AFC West: Ryan Clark

Mike Mitchell, LaMarr WoodleyGetty ImagesIn safety Mike Mitchell and linebacker LaMarr Woodley the Steelers and Raiders hope to find free-agent steals.
LaMarr Woodley is now a Raider as he signed with Oakland last week following his release from the Steelers. The Steelers, meanwhile, made an uncharacteristic signing on the first day of free agency, bringing in Mike Mitchell to take over for Ryan Clark at free safety. Mitchell played for the Panthers in 2013 but spent his first four seasons with the Raiders.

ESPN.com Steelers writer Scott Brown and ESPN.com Raiders writer Paul Gutierrez take a closer look at Woodley and Mitchell and what their signings mean for their respective teams.

Paul Gutierrez: The Raiders had many needs entering the offseason, perhaps none greater than pass rush. They seemed to address that by signing Justin Tuck and LaMarr Woodley, but I’m sure Raiders fans are wondering just how much Woodley, who turns 30 in November, has left in the tank?

Scott Brown: The Raiders should be getting a player who will be extremely motivated following his release by the Steelers -- and by how his career played out after they had made Woodley the highest-paid defensive player in franchise history. It proved to be a rather stunning fall from grace for Woodley, and ultimately the Steelers picked Jason Worilds, whom they had been widely criticized for drafting in the second round in 2010, over Woodley.

Woodley’s inability to stay on the field led to the Steelers making that choice, and if he can stay healthy he could turn out to be a real bargain for the Raiders. Woodley played well until a calf injury sidelined him in the second half of the last season and ultimately shut him down. What has the reaction been to the Woodley signing, and do you think the Raiders view it as a low-risk, high-reward proposition?

Gutierrez: The reaction has been one of relief from Raiders fans, especially since Tuck had signed earlier in the wake of the Rodger Saffold debacle. Now, I’m not saying it “saved” the Raiders’ free agent-signing season, but it did wash away some of the bad taste because the Raiders had a huge need at pass rush. In Woodley (57 career sacks) and Tuck (60.5 career sacks) they addressed it even if both guys will be on the wrong side of 30 come midseason. Still, Woodley and Tuck, bring a championship mentality (two Super Bowl appearances) to a franchise that has not had a winning record since 2002. And yeah, the money is right (“only” up to $12 million) as is the length of the deal (two years).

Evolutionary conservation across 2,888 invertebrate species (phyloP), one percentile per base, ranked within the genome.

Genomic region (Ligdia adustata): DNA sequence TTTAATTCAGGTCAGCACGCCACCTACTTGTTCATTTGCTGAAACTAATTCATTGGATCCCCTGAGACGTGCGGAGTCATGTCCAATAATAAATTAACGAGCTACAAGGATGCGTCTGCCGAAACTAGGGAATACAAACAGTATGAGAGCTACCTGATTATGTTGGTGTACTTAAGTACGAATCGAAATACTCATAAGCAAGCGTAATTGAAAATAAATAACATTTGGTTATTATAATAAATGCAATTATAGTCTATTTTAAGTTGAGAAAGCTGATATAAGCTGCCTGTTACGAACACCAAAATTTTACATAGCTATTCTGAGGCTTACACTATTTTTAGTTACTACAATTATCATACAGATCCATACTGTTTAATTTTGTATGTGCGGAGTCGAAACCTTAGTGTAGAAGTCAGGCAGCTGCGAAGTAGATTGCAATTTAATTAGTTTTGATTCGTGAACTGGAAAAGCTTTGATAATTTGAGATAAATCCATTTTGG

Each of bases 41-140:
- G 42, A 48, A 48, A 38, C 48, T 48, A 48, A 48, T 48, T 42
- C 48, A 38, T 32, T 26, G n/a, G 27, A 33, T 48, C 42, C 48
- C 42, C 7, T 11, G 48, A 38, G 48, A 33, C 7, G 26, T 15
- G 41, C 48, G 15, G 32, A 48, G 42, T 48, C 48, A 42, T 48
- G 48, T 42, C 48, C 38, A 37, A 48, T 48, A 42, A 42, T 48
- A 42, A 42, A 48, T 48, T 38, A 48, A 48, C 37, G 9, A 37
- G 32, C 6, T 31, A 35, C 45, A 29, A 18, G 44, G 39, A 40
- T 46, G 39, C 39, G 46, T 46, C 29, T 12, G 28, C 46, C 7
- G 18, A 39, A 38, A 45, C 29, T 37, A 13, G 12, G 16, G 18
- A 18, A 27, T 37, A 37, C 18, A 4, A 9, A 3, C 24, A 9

Still, there are questions about how his skill set plays into the Raiders’ base 4-3 defense since Woodley was the left outside linebacker in the Steelers’ 3-4 scheme. He says he’ll play with his hand in the dirt as a defensive end in a 4-3. Do you see that as a realistic possibility, or is that too much to ask of him at this stage of his career?

Brown: Woodley should be fine moving to defensive end as that is what he played in college when he tormented quarterbacks for Michigan. The move might help him regain some of his pass-rushing mojo as Woodley won’t drop into coverage nearly as often as he did with the Steelers. I like the signing for the Raiders, especially if Woodley prepares and plays as if a fire has been lit under him. Did complacency set in after he signed the six-year, $61.5 million in 2011? It sure seems that way and maybe getting released is what Woodley needed to get his career back on track.

The Steelers normally stay on the sidelines during the first wave of free agency but they made a significant signing when they lured Mike Mitchell away from Carolina with a five-year, $25 million contract. Mitchell spent his first four seasons in Oakland and I’m curious about your impressions of him. Did he simply need a change of scenery or did things click for him last season because he played on a better team?

Gutierrez: Yeah, it’s been a couple of years since I covered Mitchell on a day-to-day basis but he definitely left an impression as one of the best interviews in the Raiders locker room, win, lose or draw. The spotlight was on him from the day Al Davis used a second-round pick on a little-known player from Ohio University. Davis had visions of another undersized, hard-hitting safety from the Buckeye State in Jack Tatum but that was a tough bar to reach. Still, he had some flashes… especially in covering San Diego tight end Antonio Gates a few years back. A change of scenery, and being with a team that had a better pass rush, definitely helped him out in Carolina. Plus, he was able to freelance more with the Panthers as a free safety, rather than on the strong side. And with his outspoken manner, gritty disposition and, yes, rep as a hard hitter, he seems to fit the mold of Raiders and Steelers' DBs of yore, even if he’s not Tatum or even Donnie Shell.